“What’s this?” Not exactly the words a home chef wants to hear from hungry children. After trying to make do with what’s in the pantry and spending the better part of an evening working on a new recipe, those words sound ungrateful, suspicious, judgmental—even if they’re not intended that way. I wonder if God felt some of that same sting from the children of Israel.
Remember where they had come from. They had four hundred years in Egyptian captivity, toiling under the relentless sun and the more relentless hand of cruelty. But God heard their cries and worked in miraculous ways to set them free from the clutches of slavery. God even split the sea for them to cross on dry land. But wandering in the wilderness proved to be another challenge altogether. The journey was long and tiring, and it seemed to go in circles. Of immediate concern was the lack of food. How exactly do you feed an entire nation of people every day?
God’s plan was manna, or what we refer to as the bread of heaven. That sounds like a more than reasonable answer for hungry people. The trouble, of course, was that manna did not float down from God’s hand in the form of freshly baked ciabatta rolls or warm loaves of sourdough. It appeared as a pale, flaky–not to mention, unappetizing—substance on the desert floor. It required some amount of labor to even prepare each morning for human consumption. And if anyone tried to hoard enough for the next day, it tended to stink and breed worms. So to call it “bread” at all would be a stretch. The raw ingredient was so strange that when the Israelites first saw it, they asked that standard dinner table question, “What’s this?” In Aramaic, the words are “man hu”. From that point on, the name manna stuck–not only as a descriptor, but as a reminder of that initial reaction of the people.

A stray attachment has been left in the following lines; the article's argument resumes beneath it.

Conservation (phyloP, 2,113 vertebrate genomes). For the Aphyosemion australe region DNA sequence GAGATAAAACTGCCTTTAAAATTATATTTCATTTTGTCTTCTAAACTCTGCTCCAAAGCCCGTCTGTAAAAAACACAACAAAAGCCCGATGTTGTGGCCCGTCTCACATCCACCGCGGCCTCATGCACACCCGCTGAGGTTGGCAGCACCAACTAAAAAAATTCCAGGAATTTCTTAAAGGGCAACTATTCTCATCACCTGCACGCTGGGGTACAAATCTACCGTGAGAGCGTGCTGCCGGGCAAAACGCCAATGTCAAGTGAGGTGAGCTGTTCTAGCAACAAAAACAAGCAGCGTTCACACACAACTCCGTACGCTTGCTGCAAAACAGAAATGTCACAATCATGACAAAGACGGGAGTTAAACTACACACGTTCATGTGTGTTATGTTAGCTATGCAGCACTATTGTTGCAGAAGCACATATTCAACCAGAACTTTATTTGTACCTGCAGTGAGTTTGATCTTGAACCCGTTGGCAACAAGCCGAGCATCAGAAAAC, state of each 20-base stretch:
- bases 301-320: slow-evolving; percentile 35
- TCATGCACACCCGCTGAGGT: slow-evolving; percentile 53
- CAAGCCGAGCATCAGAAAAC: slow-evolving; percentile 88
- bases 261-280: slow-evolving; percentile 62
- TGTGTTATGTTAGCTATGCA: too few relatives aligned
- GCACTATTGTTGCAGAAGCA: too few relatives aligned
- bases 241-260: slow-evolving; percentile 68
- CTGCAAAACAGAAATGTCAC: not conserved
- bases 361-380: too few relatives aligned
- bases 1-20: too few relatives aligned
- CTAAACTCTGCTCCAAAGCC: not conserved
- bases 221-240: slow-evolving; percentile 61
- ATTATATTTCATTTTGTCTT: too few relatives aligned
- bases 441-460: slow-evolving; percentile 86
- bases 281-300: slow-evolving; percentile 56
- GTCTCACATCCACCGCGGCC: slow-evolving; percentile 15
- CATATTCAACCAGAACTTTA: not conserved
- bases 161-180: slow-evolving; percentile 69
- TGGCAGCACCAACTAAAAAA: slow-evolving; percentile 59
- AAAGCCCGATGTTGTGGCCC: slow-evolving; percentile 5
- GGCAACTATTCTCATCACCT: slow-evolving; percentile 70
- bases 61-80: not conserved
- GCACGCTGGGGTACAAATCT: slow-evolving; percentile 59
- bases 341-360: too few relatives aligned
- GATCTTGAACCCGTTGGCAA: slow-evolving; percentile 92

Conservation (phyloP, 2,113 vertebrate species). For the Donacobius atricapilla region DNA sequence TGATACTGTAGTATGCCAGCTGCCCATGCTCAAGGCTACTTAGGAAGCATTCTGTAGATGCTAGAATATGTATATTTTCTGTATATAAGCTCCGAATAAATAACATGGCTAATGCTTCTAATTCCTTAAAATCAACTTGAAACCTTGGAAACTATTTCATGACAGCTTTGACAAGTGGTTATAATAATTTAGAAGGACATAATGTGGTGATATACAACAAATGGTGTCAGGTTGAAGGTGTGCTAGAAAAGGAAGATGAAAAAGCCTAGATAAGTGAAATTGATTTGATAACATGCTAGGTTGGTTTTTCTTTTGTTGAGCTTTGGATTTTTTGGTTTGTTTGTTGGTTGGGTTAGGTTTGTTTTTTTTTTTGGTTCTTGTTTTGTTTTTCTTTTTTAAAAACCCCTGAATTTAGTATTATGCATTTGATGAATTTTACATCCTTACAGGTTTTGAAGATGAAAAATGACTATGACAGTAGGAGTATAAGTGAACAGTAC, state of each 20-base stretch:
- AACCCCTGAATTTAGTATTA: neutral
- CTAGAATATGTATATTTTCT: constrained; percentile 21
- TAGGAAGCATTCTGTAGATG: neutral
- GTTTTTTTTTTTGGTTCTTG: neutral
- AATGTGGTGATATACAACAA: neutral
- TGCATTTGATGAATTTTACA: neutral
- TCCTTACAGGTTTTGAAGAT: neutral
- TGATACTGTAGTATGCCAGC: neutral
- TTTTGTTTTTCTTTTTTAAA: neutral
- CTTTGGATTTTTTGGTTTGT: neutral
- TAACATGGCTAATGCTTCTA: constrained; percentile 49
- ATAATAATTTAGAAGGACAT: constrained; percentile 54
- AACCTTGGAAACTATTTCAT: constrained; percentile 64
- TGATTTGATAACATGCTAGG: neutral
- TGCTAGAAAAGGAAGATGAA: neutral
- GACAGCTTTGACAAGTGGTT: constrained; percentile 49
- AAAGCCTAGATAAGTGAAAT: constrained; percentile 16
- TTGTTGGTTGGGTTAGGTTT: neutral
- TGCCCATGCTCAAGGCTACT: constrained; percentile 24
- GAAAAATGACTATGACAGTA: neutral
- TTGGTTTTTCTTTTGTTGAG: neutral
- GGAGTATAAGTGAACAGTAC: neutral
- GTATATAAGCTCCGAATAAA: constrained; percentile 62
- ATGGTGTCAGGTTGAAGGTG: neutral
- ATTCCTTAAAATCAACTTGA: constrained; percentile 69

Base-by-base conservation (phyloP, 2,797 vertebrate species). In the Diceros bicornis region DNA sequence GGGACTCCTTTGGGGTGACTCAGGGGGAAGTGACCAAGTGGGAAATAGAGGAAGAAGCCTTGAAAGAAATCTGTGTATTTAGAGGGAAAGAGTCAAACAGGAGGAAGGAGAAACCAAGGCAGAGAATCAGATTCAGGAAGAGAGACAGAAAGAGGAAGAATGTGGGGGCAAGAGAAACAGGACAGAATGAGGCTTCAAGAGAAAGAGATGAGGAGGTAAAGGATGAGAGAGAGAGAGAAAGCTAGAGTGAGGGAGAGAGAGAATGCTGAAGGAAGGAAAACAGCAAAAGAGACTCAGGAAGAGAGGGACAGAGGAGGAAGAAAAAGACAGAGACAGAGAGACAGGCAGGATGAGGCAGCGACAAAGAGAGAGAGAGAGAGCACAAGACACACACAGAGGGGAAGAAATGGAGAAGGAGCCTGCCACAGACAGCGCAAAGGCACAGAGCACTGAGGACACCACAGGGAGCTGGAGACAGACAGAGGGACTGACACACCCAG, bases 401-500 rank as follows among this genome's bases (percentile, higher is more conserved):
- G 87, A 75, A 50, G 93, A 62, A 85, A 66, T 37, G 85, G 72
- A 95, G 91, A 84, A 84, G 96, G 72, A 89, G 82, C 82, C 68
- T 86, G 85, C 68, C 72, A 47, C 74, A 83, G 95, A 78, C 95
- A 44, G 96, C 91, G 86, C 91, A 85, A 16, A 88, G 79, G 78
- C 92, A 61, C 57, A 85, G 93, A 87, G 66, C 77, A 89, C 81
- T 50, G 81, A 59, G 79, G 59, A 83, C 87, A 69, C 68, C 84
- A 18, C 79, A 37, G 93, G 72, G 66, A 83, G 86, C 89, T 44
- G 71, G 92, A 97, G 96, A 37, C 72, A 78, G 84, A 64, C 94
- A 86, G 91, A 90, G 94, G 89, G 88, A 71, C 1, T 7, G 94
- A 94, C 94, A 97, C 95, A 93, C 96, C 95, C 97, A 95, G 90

It wasn’t exactly the most gracious response to God’s gift in the wilderness. But here’s what I love about the story. God never stopped providing for his people. He never stopped letting them wake up to another day of provision for life. He did not let their lack of gratitude determine his level of blessing. Maybe the manna didn’t look like much, but it sustained the people of God for 40 years. It kept them alive. It may not have been fancy, may not have fit with a five star dinner in a swanky hotel, but it was enough. It was always enough. That seems to be the way it goes with God.
I wonder how many times have I surveyed my life, made note of God’s seemingly simple gifts, and asked suspiciously, “What’s this?” How often do I look down my nose at the circumstances because they don’t fit the designs in my mind? Ultimately, I am called to remember that God is good and gracious even when I’m searching for a more impressive menu. That goodness and grace will always be enough.